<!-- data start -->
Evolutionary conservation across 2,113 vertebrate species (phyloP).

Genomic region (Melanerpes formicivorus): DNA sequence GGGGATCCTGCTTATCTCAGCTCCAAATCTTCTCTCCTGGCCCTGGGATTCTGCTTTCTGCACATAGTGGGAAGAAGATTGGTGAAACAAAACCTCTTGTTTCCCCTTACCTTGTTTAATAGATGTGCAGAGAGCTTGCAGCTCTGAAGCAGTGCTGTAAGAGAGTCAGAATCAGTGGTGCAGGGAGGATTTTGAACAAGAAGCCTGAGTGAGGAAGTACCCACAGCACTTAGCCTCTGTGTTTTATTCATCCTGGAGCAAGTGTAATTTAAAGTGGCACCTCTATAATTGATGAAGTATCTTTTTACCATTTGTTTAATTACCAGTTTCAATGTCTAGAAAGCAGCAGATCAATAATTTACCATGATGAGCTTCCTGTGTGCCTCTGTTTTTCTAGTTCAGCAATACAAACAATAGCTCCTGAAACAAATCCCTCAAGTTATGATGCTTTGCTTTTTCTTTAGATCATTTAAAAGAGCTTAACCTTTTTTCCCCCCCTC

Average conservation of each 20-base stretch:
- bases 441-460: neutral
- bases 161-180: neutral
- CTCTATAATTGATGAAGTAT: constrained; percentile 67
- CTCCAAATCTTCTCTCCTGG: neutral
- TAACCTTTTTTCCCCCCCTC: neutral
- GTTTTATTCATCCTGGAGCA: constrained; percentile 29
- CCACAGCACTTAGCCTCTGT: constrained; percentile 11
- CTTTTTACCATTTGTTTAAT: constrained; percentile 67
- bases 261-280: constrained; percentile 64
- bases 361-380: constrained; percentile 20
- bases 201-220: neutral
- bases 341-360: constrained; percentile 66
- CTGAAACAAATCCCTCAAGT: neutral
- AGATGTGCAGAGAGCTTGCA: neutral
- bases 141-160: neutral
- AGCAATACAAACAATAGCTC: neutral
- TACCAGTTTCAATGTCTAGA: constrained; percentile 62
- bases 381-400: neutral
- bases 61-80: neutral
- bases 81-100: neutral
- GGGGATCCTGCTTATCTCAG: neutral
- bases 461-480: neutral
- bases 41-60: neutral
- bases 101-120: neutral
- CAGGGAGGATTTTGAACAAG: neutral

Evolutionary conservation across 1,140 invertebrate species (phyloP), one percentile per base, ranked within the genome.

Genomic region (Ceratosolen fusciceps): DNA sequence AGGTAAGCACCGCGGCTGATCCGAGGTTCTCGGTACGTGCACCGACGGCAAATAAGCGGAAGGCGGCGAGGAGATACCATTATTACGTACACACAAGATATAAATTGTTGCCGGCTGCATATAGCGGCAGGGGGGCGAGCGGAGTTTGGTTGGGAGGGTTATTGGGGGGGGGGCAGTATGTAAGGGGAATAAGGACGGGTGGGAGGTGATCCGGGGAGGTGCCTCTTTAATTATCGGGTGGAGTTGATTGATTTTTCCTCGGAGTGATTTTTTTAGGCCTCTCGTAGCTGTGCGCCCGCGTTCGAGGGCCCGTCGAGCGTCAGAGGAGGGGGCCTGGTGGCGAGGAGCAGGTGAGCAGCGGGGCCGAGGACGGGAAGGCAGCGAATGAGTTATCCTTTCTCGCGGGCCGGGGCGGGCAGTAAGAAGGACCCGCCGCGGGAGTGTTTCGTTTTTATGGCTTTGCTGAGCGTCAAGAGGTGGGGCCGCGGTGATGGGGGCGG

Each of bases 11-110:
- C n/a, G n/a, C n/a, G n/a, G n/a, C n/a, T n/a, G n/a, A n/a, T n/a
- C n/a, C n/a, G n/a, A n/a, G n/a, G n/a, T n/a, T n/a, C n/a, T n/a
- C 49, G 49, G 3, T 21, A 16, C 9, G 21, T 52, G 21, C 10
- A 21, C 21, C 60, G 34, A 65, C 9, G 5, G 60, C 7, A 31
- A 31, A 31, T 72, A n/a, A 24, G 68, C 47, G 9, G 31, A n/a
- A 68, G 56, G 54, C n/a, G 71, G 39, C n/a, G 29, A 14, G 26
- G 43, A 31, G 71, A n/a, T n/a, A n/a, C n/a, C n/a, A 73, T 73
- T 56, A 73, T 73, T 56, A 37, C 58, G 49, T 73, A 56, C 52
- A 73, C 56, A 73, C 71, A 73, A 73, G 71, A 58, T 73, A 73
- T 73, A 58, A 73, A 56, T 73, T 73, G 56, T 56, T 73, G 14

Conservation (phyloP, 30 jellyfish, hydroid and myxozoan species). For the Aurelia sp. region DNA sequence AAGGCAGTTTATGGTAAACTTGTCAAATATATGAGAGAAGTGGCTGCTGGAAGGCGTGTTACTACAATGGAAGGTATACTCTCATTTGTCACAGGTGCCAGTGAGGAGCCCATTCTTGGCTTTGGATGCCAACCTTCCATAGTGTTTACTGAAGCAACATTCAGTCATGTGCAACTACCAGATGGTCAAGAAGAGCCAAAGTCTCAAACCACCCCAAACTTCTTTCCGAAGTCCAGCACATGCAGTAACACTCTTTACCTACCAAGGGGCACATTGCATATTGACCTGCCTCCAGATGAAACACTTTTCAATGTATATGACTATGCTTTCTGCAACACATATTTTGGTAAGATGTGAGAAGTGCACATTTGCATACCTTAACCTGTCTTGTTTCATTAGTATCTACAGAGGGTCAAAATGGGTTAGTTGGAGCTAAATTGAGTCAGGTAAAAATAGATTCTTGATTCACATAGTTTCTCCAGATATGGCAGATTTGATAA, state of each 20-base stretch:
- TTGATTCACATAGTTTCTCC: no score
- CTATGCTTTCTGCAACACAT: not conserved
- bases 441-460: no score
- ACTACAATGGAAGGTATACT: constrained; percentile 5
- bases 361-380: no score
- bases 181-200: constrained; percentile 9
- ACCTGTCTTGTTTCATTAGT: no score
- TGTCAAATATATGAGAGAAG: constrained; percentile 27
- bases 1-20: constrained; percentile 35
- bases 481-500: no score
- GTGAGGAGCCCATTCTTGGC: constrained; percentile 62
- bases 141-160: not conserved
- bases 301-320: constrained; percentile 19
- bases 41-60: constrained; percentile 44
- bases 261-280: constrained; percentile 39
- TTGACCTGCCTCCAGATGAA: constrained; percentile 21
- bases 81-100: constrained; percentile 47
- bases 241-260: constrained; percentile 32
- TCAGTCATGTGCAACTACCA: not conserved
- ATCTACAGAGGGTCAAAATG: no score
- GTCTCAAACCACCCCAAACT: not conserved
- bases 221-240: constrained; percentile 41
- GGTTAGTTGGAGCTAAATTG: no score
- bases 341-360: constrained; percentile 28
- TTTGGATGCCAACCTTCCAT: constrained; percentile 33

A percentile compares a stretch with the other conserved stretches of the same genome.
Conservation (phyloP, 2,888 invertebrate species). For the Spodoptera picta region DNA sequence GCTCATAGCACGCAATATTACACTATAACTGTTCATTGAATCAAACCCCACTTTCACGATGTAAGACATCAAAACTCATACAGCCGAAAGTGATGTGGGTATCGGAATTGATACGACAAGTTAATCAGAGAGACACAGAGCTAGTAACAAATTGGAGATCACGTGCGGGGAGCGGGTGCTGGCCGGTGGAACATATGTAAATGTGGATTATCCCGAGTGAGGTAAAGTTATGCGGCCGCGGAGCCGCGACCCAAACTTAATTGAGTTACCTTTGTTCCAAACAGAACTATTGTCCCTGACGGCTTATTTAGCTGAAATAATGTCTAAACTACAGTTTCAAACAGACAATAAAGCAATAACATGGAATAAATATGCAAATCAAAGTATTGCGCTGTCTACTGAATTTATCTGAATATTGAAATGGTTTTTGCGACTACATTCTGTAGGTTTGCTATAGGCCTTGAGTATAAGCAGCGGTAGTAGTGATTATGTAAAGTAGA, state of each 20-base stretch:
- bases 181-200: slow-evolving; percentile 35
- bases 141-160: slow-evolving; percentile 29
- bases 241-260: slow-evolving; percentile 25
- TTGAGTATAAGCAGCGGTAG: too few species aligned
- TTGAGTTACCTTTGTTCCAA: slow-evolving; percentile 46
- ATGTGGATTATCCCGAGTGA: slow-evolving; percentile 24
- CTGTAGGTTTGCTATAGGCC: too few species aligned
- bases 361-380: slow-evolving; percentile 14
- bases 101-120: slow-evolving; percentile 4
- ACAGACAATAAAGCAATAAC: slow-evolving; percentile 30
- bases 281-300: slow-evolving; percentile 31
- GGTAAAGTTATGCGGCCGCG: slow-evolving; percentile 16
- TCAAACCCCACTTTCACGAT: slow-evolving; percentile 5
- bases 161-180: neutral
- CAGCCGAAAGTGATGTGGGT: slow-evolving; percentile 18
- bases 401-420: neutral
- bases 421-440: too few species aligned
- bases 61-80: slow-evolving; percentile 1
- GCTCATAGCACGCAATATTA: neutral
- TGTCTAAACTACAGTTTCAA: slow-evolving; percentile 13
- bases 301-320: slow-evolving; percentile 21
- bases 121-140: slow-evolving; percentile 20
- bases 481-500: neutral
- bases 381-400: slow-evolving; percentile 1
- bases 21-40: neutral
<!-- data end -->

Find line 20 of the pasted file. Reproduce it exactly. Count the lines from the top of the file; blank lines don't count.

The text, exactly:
- TACCAGTTTCAATGTCTAGA: constrained; percentile 62